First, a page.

Antibiotic resistance: an odd “souvenir” from exotic destinations

An incredible medical breakthrough becomes the victim of its own success. Since they were first discovered in the early 20th century, antibiotics have saved millions of lives. However, the wide scale and sometimes inappropriate use of these drugs is making them less and less effective at treating infections. The result is that many bacteria have now become resistant! But their excessive and incorrect use cannot take the whole blame for antibiotic resistance. One study1 has revealed that international travel is increasing the acquisition of antimicrobial resistance genes and could be helping the spread of antibiotic resistance. Head straight to the departure lounge for more information.

Created 03 November 2021
Updated 03 November 2021

About this article

Created 03 November 2021
Updated 03 November 2021

Every year since 2015, the World Antimicrobial Awareness Week (WAAW) has been raising awareness of the rise in (sidenote: Antimicrobial Resistance Antimicrobial Resistance occurs when bacteria, viruses, fungi, and parasites change over time and no longer respond to medicines. Antibiotics and other antimicrobial medicines stop working, and infections become harder and even impossible to treat. This resistance to microbes increases the risk of disease spread, severe illness, and death. Antibiotic resistance means the resistance of bacteria to antibiotics. Source: Antimicrobial resistance. October 26, 2020. ) . Linked to the incorrect and overuse of antibiotics, this is when a bacterium is able to resist the action of an antibiotic. In 2020, the WAAW broadened the scope of its message to include (sidenote: Antimicrobials Antimicrobials – including antibiotics, antivirals, antifungals, and antiparasitics – are medicines used to prevent and treat infections in humans, animals and plants.  WHO Antimicrobial Resistance; Oct 2020 )  - antivirals, antifungals and antiparasitics, etc., that is medicines that are essential for fighting (sidenote: Pathogens A pathogen is a microorganism that causes, or may cause, disease. Pirofski LA, Casadevall A. Q and A: What is a pathogen? A question that begs the point. BMC Biol. 2012 Jan 31;10:6. )   (sidenote: Microorganisms Living organisms too small to see with the naked eye. This includes bacteria, viruses, fungi, archaea, protozoa, etc., collectively known as ’microbes’. Source: What is microbiology? Microbiology Society. ) . By reducing our options for treating infections, antibiotic resistance has become a threat to everyone’s health2. Several studies are therefore underway to understand how this phenomenon is spreading so we can better control it, or even stop it altogether.

Antibiotic resistance flying beneath the radar

We now know that antibiotic resistance is mainly due to the overuse of antibiotics in human medicine, as well as in livestock and agriculture2. However, a recent study has revealed an unexpected cause of this spread: holidays and business trips to far-flung destinations! In fact, international travel encourages the spread of (sidenote: Gene A gene is the basic physical and functional unit of heredity. Genes are made up of DNA. Source: What is a gene? )  in the gut. Researchers studied 190 Dutch travelers, divided into four subgroups based on destination. They were all destined for areas badly affected by antibiotic resistance, namely South East Asia, South Asia, North Africa, and East Africa The aim was to determine whether international travel to these regions could encourage the spread of resistance to areas less badly affected. In order to measure the abundance of these genes in the gut, a stool sample was taken from each participant before and after travel.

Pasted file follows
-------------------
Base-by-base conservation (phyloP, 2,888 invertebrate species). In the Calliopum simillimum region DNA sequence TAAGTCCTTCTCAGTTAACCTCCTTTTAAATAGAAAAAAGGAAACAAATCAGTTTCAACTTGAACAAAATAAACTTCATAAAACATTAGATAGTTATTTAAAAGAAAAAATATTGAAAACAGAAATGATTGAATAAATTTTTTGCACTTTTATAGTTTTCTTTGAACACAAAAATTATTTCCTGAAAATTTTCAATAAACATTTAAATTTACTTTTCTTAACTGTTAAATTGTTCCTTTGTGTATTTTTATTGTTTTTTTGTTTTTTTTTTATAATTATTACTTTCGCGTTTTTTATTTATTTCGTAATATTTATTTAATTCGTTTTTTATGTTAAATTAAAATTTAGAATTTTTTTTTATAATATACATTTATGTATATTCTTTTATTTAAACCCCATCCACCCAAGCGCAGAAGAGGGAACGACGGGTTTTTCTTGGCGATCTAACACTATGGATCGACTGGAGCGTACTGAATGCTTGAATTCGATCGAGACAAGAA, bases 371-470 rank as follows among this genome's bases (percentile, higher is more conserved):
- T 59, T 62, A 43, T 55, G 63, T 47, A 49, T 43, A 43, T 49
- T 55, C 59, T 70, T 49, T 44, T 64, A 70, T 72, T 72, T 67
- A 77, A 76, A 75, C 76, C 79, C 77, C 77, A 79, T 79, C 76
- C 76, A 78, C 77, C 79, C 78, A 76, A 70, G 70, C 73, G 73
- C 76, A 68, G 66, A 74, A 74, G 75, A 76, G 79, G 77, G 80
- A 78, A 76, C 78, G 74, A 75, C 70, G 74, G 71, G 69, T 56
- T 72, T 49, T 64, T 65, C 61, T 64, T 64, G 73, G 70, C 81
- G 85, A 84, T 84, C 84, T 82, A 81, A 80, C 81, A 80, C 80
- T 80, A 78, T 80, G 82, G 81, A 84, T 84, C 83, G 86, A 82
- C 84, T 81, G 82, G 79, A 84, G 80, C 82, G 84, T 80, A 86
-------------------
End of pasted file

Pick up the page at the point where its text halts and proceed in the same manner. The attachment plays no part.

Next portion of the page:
A diplomatic bag for antibiotic resistance in the gut?

Using cutting edge technology ( (sidenote: Metagenomics A method of studying the genetic material in samples taken directly from complex natural environments (intestines, oceans, soil, air, etc.), as opposed to samples grown in a laboratory. It produces a description of the genes contained in the sample, as well as an insight into the functional potential of the microbial community. Source: Riesenfeld CS, Schloss PD, Handelsman J. Metagenomics: genomic analysis of microbial communities. Annu Rev Genet. 2004;38:525-52.)
), the team observed an increase in the number of antibiotic resistance genes between departure and return, especially in travelers coming back from South East Asia. A total of around fifty antibiotic resistance genes was detected following travel. These included genes with well-known and long-standing resistance to antibiotics (such as β-lactams, tetracyclines and fluoroquinolones) as well as new, never-before seen genes.

Could travel pose a danger for public health?

The results of this study are clear: international travelers, colonized by resistance genes whilst on their travels, could unwittingly be bringing back antibiotic-resistant bacteria along with the rest of their luggage. Faced with the risk of this resistance spreading, the authors sound the alarm and highlight the importance of taking rapid action in countries particularly affected by antibiotic resistance. This resonates with the WHO's campaign.

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